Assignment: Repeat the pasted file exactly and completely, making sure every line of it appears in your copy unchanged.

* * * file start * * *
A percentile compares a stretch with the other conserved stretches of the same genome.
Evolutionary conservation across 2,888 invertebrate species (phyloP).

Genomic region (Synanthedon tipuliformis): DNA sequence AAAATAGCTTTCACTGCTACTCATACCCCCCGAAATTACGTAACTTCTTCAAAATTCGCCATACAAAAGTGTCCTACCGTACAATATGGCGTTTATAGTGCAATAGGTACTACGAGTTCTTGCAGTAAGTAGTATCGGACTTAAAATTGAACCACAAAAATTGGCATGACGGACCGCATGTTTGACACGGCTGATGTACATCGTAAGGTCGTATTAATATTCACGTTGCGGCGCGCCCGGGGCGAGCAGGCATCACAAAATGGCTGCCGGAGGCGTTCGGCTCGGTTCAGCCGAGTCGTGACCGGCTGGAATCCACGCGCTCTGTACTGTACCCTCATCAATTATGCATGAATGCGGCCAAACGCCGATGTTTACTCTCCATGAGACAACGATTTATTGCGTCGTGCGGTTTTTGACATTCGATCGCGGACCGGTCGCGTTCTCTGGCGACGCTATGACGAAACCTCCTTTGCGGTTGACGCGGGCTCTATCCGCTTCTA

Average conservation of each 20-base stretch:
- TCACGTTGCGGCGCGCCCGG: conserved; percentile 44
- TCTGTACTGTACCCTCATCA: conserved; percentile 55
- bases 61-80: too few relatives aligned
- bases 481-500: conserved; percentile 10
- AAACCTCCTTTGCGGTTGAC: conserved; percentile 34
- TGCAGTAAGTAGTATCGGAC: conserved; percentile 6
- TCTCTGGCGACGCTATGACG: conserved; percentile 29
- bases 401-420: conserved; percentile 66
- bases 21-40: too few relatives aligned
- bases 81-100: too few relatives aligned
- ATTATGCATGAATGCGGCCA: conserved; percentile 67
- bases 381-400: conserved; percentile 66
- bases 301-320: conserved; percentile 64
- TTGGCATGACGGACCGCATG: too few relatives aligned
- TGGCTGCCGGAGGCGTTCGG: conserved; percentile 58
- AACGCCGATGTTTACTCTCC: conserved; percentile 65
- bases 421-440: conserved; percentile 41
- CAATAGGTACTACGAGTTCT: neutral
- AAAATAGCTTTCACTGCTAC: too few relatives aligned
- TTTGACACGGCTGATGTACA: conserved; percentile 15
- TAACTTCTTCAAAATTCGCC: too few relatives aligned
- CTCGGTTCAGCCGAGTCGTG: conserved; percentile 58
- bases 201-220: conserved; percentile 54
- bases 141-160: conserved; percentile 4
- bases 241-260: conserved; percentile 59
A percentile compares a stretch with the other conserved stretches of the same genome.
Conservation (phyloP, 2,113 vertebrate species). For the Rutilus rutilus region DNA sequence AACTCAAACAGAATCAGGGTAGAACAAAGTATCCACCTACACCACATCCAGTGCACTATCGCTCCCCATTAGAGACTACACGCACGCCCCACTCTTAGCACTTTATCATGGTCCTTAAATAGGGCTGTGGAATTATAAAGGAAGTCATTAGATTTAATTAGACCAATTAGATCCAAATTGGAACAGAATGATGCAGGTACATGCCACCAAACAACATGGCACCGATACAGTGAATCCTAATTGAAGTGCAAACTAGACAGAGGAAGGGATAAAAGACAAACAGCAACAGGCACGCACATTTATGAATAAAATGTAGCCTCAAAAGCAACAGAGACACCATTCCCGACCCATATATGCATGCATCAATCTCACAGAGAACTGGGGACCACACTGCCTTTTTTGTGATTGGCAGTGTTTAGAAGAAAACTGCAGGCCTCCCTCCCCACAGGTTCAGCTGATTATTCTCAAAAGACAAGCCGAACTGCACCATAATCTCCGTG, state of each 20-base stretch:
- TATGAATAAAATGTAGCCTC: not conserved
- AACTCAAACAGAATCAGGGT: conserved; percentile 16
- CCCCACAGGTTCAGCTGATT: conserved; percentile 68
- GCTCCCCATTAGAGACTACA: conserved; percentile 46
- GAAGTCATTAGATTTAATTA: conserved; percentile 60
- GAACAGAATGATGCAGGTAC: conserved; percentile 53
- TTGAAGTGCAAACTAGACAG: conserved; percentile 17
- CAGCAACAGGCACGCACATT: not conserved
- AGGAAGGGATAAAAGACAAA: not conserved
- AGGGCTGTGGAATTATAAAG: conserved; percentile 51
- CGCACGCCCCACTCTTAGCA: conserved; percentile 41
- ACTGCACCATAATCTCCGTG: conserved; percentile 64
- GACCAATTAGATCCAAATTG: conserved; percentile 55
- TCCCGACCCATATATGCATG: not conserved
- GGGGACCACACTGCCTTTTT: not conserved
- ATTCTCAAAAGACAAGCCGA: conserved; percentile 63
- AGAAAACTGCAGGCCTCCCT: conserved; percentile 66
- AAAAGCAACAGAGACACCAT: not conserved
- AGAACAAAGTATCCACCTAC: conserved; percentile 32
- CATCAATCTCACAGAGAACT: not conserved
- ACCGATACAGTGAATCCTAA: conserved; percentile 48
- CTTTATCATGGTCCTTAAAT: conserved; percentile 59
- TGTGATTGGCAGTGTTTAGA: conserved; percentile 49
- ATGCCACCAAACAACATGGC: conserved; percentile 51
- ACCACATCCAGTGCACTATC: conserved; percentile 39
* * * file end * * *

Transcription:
A percentile compares a stretch with the other conserved stretches of the same genome.
Evolutionary conservation across 2,888 invertebrate species (phyloP).

Genomic region (Synanthedon tipuliformis): DNA sequence AAAATAGCTTTCACTGCTACTCATACCCCCCGAAATTACGTAACTTCTTCAAAATTCGCCATACAAAAGTGTCCTACCGTACAATATGGCGTTTATAGTGCAATAGGTACTACGAGTTCTTGCAGTAAGTAGTATCGGACTTAAAATTGAACCACAAAAATTGGCATGACGGACCGCATGTTTGACACGGCTGATGTACATCGTAAGGTCGTATTAATATTCACGTTGCGGCGCGCCCGGGGCGAGCAGGCATCACAAAATGGCTGCCGGAGGCGTTCGGCTCGGTTCAGCCGAGTCGTGACCGGCTGGAATCCACGCGCTCTGTACTGTACCCTCATCAATTATGCATGAATGCGGCCAAACGCCGATGTTTACTCTCCATGAGACAACGATTTATTGCGTCGTGCGGTTTTTGACATTCGATCGCGGACCGGTCGCGTTCTCTGGCGACGCTATGACGAAACCTCCTTTGCGGTTGACGCGGGCTCTATCCGCTTCTA

Average conservation of each 20-base stretch:
- TCACGTTGCGGCGCGCCCGG: conserved; percentile 44
- TCTGTACTGTACCCTCATCA: conserved; percentile 55
- bases 61-80: too few relatives aligned
- bases 481-500: conserved; percentile 10
- AAACCTCCTTTGCGGTTGAC: conserved; percentile 34
- TGCAGTAAGTAGTATCGGAC: conserved; percentile 6
- TCTCTGGCGACGCTATGACG: conserved; percentile 29
- bases 401-420: conserved; percentile 66
- bases 21-40: too few relatives aligned
- bases 81-100: too few relatives aligned
- ATTATGCATGAATGCGGCCA: conserved; percentile 67
- bases 381-400: conserved; percentile 66
- bases 301-320: conserved; percentile 64
- TTGGCATGACGGACCGCATG: too few relatives aligned
- TGGCTGCCGGAGGCGTTCGG: conserved; percentile 58
- AACGCCGATGTTTACTCTCC: conserved; percentile 65
- bases 421-440: conserved; percentile 41
- CAATAGGTACTACGAGTTCT: neutral
- AAAATAGCTTTCACTGCTAC: too few relatives aligned
- TTTGACACGGCTGATGTACA: conserved; percentile 15
- TAACTTCTTCAAAATTCGCC: too few relatives aligned
- CTCGGTTCAGCCGAGTCGTG: conserved; percentile 58
- bases 201-220: conserved; percentile 54
- bases 141-160: conserved; percentile 4
- bases 241-260: conserved; percentile 59
A percentile compares a stretch with the other conserved stretches of the same genome.
Conservation (phyloP, 2,113 vertebrate species). For the Rutilus rutilus region DNA sequence AACTCAAACAGAATCAGGGTAGAACAAAGTATCCACCTACACCACATCCAGTGCACTATCGCTCCCCATTAGAGACTACACGCACGCCCCACTCTTAGCACTTTATCATGGTCCTTAAATAGGGCTGTGGAATTATAAAGGAAGTCATTAGATTTAATTAGACCAATTAGATCCAAATTGGAACAGAATGATGCAGGTACATGCCACCAAACAACATGGCACCGATACAGTGAATCCTAATTGAAGTGCAAACTAGACAGAGGAAGGGATAAAAGACAAACAGCAACAGGCACGCACATTTATGAATAAAATGTAGCCTCAAAAGCAACAGAGACACCATTCCCGACCCATATATGCATGCATCAATCTCACAGAGAACTGGGGACCACACTGCCTTTTTTGTGATTGGCAGTGTTTAGAAGAAAACTGCAGGCCTCCCTCCCCACAGGTTCAGCTGATTATTCTCAAAAGACAAGCCGAACTGCACCATAATCTCCGTG, state of each 20-base stretch:
- TATGAATAAAATGTAGCCTC: not conserved
- AACTCAAACAGAATCAGGGT: conserved; percentile 16
- CCCCACAGGTTCAGCTGATT: conserved; percentile 68
- GCTCCCCATTAGAGACTACA: conserved; percentile 46
- GAAGTCATTAGATTTAATTA: conserved; percentile 60
- GAACAGAATGATGCAGGTAC: conserved; percentile 53
- TTGAAGTGCAAACTAGACAG: conserved; percentile 17
- CAGCAACAGGCACGCACATT: not conserved
- AGGAAGGGATAAAAGACAAA: not conserved
- AGGGCTGTGGAATTATAAAG: conserved; percentile 51
- CGCACGCCCCACTCTTAGCA: conserved; percentile 41
- ACTGCACCATAATCTCCGTG: conserved; percentile 64
- GACCAATTAGATCCAAATTG: conserved; percentile 55
- TCCCGACCCATATATGCATG: not conserved
- GGGGACCACACTGCCTTTTT: not conserved
- ATTCTCAAAAGACAAGCCGA: conserved; percentile 63
- AGAAAACTGCAGGCCTCCCT: conserved; percentile 66
- AAAAGCAACAGAGACACCAT: not conserved
- AGAACAAAGTATCCACCTAC: conserved; percentile 32
- CATCAATCTCACAGAGAACT: not conserved
- ACCGATACAGTGAATCCTAA: conserved; percentile 48
- CTTTATCATGGTCCTTAAAT: conserved; percentile 59
- TGTGATTGGCAGTGTTTAGA: conserved; percentile 49
- ATGCCACCAAACAACATGGC: conserved; percentile 51
- ACCACATCCAGTGCACTATC: conserved; percentile 39